Minimum Viable Product or MVP development can let businesses achieve objectives of speed and agility, and help them develop products that meet user requirements. These are some of the many benefits MVP brings to the table.
In this article, learn more about MVPs, their benefits, and the 10 steps to building ideal MVPs.
According to Eric Ries, author of the Lean Startup, “Minimum Viable Product is that version of a new product that allows a team to collect the maximum amount of validated learning about customers with the least effort.”
By definition, an MVP is a product at an early stage of development that has just a minimum set of features, required to make the product available to the end-users (or other stakeholders of the project), in order to gain feedback about it.
The feedback received are learnings that will determine the future course of action for the development of the project.
Although, the implementation can vary:
MVP can be a milestone that development tends to focus on, especially in waterfall development.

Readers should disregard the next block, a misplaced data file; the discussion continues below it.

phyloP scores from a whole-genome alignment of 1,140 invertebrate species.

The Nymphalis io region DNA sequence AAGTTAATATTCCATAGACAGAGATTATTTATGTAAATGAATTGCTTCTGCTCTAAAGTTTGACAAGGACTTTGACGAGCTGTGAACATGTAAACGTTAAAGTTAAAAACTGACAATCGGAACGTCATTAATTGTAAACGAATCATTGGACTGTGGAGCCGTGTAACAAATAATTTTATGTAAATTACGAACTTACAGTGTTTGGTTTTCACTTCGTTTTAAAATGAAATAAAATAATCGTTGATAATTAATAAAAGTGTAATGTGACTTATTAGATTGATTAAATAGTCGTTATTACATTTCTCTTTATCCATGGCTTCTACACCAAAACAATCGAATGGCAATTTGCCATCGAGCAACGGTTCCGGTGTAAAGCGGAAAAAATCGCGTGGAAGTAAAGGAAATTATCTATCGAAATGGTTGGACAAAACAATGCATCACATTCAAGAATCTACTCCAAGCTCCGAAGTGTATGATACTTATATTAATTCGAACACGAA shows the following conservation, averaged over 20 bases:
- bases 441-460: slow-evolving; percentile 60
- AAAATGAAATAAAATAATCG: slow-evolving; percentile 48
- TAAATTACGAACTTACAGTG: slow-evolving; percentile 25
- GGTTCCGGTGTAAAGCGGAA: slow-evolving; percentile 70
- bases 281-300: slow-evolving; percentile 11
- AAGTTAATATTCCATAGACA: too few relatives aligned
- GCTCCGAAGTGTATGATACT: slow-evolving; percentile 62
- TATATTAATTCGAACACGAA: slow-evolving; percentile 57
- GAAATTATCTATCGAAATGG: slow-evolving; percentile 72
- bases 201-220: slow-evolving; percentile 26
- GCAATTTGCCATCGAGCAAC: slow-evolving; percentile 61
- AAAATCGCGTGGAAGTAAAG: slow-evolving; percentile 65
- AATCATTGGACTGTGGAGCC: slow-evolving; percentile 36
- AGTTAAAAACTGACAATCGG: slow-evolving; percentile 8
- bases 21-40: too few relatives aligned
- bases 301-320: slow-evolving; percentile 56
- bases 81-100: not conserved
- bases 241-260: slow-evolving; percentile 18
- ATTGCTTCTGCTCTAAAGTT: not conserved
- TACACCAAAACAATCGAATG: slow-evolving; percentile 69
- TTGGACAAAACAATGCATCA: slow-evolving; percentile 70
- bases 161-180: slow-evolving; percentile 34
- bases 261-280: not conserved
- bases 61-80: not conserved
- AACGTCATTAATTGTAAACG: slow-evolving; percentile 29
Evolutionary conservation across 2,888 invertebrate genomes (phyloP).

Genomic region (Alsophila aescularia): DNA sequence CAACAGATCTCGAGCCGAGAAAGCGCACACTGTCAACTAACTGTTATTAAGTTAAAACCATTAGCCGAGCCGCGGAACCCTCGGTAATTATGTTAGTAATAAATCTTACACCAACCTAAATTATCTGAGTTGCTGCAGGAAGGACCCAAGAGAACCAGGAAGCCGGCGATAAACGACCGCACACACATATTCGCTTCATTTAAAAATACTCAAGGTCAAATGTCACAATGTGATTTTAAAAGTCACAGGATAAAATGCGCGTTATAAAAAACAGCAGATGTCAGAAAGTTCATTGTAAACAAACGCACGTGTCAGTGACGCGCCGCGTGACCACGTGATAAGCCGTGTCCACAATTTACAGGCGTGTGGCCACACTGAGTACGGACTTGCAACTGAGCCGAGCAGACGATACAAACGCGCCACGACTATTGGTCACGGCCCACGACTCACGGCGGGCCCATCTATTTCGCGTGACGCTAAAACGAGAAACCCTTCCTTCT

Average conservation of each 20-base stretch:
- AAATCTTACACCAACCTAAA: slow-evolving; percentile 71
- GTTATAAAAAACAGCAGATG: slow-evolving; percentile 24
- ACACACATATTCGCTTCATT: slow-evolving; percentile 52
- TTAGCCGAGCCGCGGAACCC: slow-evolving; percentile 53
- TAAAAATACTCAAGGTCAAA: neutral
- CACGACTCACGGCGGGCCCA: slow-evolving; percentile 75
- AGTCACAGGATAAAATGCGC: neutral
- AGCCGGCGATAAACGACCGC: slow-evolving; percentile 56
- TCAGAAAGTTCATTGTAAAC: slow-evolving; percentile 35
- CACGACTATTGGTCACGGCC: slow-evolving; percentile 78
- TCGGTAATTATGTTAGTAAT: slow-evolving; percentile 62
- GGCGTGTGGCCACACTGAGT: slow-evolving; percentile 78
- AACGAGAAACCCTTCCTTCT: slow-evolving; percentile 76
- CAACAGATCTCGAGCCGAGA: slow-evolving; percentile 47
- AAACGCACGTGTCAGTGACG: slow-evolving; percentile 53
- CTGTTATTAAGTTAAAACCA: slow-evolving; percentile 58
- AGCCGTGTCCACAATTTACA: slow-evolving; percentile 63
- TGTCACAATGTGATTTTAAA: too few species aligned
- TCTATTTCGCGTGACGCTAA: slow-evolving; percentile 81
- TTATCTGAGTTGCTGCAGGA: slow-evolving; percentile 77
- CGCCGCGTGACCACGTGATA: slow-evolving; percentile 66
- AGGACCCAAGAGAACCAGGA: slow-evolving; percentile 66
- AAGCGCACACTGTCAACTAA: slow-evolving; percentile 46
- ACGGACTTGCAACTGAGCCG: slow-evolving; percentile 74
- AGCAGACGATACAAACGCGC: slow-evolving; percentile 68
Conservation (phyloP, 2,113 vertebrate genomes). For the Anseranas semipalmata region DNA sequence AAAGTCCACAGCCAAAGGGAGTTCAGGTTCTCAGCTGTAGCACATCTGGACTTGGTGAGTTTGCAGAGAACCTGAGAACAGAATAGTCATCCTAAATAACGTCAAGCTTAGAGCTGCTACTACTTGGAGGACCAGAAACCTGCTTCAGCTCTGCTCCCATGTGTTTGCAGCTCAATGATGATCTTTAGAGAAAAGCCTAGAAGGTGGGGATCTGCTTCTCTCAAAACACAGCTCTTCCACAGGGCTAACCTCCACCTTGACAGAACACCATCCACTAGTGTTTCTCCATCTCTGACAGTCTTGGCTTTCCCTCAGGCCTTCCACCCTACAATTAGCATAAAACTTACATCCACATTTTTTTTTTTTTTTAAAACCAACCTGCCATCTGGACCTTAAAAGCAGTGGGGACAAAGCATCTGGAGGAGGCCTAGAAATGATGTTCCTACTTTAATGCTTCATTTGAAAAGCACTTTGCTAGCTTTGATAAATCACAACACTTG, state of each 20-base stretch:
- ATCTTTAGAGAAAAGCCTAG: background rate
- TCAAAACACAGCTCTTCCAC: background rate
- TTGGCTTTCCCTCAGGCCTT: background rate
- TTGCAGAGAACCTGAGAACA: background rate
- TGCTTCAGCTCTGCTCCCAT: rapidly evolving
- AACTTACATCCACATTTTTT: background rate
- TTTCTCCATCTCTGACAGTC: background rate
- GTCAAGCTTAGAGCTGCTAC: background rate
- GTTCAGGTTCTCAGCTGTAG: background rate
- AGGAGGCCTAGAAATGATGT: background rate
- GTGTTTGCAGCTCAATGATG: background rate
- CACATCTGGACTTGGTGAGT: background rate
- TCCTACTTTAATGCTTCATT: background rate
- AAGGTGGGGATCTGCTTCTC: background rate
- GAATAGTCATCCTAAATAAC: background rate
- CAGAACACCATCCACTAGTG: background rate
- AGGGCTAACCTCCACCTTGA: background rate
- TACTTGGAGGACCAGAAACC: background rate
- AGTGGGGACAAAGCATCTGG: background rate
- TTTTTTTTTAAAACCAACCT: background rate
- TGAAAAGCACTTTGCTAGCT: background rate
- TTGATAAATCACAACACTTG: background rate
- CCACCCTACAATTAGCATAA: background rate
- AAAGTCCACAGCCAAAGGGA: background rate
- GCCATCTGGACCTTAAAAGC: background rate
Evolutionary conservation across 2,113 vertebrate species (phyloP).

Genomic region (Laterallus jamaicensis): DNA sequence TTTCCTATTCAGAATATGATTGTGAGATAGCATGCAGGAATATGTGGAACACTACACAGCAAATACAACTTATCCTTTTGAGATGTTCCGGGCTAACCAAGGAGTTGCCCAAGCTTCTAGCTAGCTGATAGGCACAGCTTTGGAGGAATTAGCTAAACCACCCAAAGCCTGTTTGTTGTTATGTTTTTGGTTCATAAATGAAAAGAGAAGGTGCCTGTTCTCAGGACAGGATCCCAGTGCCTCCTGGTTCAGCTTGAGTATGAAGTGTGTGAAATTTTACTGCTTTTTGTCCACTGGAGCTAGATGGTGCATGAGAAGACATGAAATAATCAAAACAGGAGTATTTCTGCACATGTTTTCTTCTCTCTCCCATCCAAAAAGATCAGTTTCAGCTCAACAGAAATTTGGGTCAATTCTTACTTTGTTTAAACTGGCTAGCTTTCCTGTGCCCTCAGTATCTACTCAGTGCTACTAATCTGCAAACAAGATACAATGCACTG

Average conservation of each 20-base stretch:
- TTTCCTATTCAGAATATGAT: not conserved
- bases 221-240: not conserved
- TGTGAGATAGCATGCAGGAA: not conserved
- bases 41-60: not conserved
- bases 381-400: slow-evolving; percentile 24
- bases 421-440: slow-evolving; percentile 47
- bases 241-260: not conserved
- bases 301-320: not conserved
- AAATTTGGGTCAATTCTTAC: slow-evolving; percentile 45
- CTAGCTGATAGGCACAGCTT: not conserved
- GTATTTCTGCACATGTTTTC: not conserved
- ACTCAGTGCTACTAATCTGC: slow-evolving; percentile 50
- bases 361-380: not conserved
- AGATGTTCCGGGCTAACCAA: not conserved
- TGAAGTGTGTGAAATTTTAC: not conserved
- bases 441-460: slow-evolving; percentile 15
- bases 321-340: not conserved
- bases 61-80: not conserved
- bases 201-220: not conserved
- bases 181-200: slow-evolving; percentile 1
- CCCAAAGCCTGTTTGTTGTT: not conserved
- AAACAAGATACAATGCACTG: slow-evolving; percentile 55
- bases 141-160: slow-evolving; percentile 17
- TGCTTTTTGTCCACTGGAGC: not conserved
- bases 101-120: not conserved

Or MVP can be utilized in a progressive development approach, testing the riskiest assumptions first, and the following thereafter. The reason for this approach is that there could be a number of assumptions that require validation. Waiting for MVP, a milestone with fewer features than the final product would still make teams work with a hypothesis till the assumptions are validated albeit, a little earlier than completion.
However, in both approaches, the MVP-first strategy will serve the same purpose; to validate assumptions in a hypothesis from the end-users - the people the project is being developed for.
The biggest benefit of MVP is the validated learnings obtained from it before the product is finalized and launched.
An MVP-first approach can further help in the following ways:
Purpose-driven product development: With learnings accrued from an MVP, development teams can filter features that are required by the end-users and avoid the ones which aren’t.
Better utilization of resources: With purpose-driven development, resources are optimally utilized in developing a product with only requisite features.
Faster Development: By filtering away unnecessary modules, project development can proceed faster. Introducing products at the earliest possible stage can give the business a tactical advantage over the competition.
Minimizes risks: MVP can minimize the risk of introducing a product that doesn't fit the requirements of the end-user, minimizing the risk of a product that doesn't gain traction in the market.